Daft Punk revisit the Golden Age of Dance Music and ‘Get Lucky’28th June 2013
Famous for their mix of electronic house/synthpop, the duo spent four years and over $1million revisiting the Golden age of music production. The pair had stated in various interviews that the music of the 70s and 80s represents “the zenith of a certain craftsmanship in sound recording” and have criticised music made on laptops which “aren’t really musical instruments”. They had been dissatisfied with earlier Random Access Memories demos in which synthesizers were prominently featured and, after recording the soundtrack to Disney’s Tron: Legacy, focussed their attention on the recording of live instruments. During the creative development process of their new album, Daft Punk had gone back the recording methods of the 70s and 80s, which not only involved a huge budget, but also the input of musicians from this era.
The band had a clear idea in their minds for the sound of the album and analogue was the only way to go… a gamble which undoubtedly paid off, culminating in ‘one of the best engineered records in many years’. With the assistance of Peter Franco (Engineer, Grammy Award Winner, 2008, Best Electronic Dance Album,‘Alive’) and Mick Guzauski (Engineer, Grammy Award Winner, 2007, Best Contemporary Blues Album, ‘Road to Escondido’), Daft Punk began the recording process, which took place at various locations – including Electrical Lady Studios in New York and Capitol Studios in Hollywood. The duo used none other than Neve 1073 mic pres to record vocals and also live guitars, and recorded the orchestra in Studio A at Capitol Studios. Once the recordings were finished, mixdown took place at Conway Studio C (Hollywood) using the Neve 88R, which has 24 remote Neve mic pres, consisting of 12 1081Rs and 12 1081R Air versions.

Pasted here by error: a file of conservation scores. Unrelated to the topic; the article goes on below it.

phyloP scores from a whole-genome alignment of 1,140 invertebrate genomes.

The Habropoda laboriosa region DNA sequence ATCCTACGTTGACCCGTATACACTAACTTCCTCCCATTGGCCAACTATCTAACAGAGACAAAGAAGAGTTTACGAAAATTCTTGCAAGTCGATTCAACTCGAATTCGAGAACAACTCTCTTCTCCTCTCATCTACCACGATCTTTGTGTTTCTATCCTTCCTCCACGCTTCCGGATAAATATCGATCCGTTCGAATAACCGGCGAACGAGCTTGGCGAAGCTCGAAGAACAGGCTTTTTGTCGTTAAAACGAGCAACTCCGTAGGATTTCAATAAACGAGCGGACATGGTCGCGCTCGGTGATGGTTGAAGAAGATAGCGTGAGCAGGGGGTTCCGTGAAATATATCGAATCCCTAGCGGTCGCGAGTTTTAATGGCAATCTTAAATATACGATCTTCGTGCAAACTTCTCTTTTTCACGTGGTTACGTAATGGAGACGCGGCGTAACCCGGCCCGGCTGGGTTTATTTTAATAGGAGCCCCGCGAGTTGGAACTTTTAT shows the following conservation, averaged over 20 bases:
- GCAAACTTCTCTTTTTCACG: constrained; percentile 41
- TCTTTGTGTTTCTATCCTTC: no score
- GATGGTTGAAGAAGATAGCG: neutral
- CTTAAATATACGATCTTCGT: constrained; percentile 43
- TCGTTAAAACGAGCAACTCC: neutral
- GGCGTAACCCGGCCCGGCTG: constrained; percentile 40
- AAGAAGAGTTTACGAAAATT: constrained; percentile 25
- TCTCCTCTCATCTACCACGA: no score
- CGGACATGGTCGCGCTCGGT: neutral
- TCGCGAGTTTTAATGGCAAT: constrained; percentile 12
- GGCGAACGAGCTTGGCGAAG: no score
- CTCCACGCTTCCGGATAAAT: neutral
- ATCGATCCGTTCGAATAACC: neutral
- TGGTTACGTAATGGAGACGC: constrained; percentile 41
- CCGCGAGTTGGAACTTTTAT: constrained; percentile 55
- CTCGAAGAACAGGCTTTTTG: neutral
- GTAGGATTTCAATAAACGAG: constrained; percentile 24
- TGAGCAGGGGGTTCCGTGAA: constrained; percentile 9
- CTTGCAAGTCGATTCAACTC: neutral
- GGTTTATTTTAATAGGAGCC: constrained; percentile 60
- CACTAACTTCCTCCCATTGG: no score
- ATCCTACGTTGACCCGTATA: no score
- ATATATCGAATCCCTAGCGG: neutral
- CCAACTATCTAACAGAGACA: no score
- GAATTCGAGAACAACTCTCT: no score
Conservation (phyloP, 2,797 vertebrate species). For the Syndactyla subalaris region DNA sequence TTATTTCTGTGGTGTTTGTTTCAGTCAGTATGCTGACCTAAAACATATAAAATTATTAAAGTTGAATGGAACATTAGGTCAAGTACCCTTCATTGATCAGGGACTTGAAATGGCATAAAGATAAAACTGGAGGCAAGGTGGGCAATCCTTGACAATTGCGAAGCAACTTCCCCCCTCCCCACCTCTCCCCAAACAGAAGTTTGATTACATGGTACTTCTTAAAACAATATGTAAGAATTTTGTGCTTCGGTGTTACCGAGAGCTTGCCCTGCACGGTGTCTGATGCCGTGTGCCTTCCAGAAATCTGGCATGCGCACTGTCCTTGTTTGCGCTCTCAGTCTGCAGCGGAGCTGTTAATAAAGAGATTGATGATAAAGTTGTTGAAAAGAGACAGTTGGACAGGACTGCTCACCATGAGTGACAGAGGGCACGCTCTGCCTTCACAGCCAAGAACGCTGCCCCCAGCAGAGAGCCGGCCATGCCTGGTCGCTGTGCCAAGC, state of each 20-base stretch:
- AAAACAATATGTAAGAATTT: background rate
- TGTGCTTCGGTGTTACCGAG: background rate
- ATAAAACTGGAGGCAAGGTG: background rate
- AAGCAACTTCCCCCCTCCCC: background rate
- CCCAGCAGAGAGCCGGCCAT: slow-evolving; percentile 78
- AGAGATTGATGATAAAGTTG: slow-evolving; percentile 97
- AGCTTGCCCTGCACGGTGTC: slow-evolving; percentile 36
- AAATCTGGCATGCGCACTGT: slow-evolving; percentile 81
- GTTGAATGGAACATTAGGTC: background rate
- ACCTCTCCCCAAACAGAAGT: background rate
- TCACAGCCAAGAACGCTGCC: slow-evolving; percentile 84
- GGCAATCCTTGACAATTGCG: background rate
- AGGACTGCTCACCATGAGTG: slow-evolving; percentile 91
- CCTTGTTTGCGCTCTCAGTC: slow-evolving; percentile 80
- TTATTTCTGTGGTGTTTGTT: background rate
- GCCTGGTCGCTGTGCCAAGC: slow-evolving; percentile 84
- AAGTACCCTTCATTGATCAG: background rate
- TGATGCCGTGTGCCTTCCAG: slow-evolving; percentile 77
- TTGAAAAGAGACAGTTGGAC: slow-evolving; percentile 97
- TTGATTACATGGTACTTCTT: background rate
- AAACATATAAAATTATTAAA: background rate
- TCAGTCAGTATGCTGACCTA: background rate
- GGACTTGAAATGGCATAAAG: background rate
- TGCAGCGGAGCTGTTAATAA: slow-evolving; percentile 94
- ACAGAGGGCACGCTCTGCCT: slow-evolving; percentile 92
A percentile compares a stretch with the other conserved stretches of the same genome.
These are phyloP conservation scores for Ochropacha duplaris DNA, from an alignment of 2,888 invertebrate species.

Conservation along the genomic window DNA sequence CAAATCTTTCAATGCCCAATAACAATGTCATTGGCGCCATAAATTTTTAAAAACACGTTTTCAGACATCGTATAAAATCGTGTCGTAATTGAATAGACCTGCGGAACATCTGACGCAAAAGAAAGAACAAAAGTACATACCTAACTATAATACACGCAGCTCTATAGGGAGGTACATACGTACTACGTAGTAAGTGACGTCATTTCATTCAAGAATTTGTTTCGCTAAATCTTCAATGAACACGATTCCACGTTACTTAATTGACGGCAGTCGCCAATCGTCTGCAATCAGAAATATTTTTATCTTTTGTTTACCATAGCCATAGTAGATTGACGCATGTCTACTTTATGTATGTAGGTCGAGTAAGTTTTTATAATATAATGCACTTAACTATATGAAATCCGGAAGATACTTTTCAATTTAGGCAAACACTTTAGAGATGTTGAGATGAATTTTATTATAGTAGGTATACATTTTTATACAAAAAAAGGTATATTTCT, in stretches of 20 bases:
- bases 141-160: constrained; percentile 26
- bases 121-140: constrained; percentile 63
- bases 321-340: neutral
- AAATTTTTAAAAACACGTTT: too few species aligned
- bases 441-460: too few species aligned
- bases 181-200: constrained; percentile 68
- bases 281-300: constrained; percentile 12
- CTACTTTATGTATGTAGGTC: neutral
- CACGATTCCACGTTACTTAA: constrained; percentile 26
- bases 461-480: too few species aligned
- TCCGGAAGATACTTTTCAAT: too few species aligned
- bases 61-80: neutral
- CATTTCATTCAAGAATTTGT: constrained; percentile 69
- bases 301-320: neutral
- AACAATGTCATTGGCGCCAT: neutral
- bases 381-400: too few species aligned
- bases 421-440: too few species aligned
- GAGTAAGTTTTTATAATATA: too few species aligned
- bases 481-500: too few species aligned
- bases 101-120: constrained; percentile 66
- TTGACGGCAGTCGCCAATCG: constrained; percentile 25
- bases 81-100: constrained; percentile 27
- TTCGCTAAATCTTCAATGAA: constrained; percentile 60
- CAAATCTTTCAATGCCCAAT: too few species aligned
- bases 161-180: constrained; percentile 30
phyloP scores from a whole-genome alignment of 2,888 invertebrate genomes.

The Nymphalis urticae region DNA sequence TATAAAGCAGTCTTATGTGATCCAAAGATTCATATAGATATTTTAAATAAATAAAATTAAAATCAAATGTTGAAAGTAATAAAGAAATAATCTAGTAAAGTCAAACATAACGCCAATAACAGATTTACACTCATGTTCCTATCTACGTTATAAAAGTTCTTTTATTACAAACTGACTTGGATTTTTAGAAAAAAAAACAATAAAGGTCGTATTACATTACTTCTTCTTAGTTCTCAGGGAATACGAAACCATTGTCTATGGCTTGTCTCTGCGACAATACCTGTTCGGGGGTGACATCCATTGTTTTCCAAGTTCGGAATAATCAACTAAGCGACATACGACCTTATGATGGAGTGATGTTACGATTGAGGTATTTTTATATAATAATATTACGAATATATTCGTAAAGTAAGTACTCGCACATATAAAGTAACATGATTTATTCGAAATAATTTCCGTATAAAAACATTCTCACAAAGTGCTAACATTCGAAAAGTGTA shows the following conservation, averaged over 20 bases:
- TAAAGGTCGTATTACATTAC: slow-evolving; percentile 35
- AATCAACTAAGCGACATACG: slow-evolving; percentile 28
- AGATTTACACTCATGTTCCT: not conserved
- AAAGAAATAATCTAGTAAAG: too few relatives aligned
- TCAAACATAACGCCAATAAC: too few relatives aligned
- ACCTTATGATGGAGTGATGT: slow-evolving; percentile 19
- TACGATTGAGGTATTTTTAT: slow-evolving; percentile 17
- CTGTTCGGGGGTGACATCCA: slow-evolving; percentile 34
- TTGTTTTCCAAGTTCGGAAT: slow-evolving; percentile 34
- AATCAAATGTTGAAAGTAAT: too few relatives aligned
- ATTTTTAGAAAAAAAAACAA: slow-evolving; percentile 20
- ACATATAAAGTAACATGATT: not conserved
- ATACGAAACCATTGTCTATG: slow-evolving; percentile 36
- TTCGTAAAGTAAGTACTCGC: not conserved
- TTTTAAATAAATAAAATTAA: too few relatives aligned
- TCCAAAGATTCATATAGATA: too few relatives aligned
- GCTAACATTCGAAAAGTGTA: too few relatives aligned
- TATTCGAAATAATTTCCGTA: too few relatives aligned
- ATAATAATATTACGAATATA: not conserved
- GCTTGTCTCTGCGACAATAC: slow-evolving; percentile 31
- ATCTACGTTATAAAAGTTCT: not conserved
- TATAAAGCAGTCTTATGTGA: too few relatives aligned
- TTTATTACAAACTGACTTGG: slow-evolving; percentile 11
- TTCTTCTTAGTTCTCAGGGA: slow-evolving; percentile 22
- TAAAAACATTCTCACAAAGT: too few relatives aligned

They also spent a lot of time auditioning compressors with the Neve 33609 coming out on top. Daft Punk originally bought a vintage reconditioned 33609 but it didn’t quite produce the sound they wanted – so they traded it in and bought the 33609 that Conway Studios had because ‘everybody loved that one’.
Franco told Sound on Sound Magazine (July, 2013) “There is something about analogue that is so much more lively and so much more appealing. Even when you don’t hear the difference it seems that people feel it, and this is crucial, because music is all about feeling and how it changes your mood.”
With five star reviews and if the sales figures are anything to go by, could the success of Random Access Memories actually lie in its analogue roots?